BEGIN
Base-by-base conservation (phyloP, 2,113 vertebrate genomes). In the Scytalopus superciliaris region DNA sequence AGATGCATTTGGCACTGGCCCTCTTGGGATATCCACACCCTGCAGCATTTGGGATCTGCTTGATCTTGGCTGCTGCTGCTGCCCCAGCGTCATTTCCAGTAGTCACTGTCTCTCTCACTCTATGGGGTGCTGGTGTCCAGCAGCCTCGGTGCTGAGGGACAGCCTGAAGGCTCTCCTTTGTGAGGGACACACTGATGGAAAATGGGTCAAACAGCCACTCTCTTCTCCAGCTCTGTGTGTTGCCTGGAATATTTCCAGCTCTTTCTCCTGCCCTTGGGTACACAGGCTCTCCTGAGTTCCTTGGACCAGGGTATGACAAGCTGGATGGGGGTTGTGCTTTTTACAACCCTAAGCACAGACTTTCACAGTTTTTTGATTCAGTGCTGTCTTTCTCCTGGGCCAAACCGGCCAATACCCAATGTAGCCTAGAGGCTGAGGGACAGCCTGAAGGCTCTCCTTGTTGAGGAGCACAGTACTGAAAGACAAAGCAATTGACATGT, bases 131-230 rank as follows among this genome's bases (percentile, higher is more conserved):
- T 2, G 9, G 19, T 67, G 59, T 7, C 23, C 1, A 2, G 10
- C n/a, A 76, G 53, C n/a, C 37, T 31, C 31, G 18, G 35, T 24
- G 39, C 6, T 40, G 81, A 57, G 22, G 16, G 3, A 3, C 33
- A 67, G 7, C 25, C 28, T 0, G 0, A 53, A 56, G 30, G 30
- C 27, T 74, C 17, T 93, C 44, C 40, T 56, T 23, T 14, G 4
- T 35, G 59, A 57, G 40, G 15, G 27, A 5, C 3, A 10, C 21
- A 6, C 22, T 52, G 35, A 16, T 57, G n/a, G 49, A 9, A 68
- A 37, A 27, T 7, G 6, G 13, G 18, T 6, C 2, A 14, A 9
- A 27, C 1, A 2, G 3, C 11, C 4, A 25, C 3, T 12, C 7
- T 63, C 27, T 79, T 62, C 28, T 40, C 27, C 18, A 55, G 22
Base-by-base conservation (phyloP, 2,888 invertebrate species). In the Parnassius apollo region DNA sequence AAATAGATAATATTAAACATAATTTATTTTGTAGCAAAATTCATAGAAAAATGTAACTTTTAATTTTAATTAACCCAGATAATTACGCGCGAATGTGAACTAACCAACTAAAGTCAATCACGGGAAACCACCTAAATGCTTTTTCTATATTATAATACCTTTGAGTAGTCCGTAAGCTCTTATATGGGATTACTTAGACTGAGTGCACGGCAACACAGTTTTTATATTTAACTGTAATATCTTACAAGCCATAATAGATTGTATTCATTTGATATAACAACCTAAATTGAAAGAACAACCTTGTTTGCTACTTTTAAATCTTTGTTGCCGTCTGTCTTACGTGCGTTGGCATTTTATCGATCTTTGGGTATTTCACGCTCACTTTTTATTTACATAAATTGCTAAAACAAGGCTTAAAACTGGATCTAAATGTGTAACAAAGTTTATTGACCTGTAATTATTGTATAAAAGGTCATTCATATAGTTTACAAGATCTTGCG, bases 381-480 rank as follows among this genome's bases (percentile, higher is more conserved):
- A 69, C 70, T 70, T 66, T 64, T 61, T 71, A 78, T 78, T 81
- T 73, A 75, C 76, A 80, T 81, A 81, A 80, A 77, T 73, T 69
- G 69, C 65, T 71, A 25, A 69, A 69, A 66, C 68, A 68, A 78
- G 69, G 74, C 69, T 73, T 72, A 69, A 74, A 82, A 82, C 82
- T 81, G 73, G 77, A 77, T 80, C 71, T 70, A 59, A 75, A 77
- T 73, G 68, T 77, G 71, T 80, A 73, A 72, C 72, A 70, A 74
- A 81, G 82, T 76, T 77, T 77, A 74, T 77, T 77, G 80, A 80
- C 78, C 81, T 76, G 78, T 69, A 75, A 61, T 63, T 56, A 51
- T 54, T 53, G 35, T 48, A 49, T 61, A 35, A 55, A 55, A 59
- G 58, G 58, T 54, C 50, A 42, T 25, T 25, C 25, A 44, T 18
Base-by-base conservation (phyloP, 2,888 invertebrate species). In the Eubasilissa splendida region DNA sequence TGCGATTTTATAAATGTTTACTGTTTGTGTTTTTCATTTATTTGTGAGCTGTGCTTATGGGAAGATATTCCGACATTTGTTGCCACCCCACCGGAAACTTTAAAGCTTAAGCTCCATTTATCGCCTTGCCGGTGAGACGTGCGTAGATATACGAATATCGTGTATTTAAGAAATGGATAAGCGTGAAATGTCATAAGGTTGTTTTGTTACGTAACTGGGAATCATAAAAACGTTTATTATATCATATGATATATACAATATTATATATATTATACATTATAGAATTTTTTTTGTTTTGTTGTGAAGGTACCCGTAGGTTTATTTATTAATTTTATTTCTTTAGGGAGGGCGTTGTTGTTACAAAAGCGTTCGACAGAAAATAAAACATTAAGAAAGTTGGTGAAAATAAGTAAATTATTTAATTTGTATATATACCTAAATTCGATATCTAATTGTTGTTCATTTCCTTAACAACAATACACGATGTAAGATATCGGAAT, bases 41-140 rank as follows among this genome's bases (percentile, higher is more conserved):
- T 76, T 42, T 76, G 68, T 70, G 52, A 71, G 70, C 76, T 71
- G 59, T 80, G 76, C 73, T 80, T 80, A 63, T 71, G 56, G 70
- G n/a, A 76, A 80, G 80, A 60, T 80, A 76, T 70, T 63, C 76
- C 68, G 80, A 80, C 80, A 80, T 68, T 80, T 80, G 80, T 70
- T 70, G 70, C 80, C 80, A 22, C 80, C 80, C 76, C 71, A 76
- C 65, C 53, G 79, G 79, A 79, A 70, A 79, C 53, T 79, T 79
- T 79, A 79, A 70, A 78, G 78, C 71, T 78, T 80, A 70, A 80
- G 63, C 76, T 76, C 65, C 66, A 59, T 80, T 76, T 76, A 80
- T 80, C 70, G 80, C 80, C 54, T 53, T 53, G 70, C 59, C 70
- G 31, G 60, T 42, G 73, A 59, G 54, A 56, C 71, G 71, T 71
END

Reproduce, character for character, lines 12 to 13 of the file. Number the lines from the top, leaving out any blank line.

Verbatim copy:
Base-by-base conservation (phyloP, 2,888 invertebrate species). In the Parnassius apollo region DNA sequence AAATAGATAATATTAAACATAATTTATTTTGTAGCAAAATTCATAGAAAAATGTAACTTTTAATTTTAATTAACCCAGATAATTACGCGCGAATGTGAACTAACCAACTAAAGTCAATCACGGGAAACCACCTAAATGCTTTTTCTATATTATAATACCTTTGAGTAGTCCGTAAGCTCTTATATGGGATTACTTAGACTGAGTGCACGGCAACACAGTTTTTATATTTAACTGTAATATCTTACAAGCCATAATAGATTGTATTCATTTGATATAACAACCTAAATTGAAAGAACAACCTTGTTTGCTACTTTTAAATCTTTGTTGCCGTCTGTCTTACGTGCGTTGGCATTTTATCGATCTTTGGGTATTTCACGCTCACTTTTTATTTACATAAATTGCTAAAACAAGGCTTAAAACTGGATCTAAATGTGTAACAAAGTTTATTGACCTGTAATTATTGTATAAAAGGTCATTCATATAGTTTACAAGATCTTGCG, bases 381-480 rank as follows among this genome's bases (percentile, higher is more conserved):
- A 69, C 70, T 70, T 66, T 64, T 61, T 71, A 78, T 78, T 81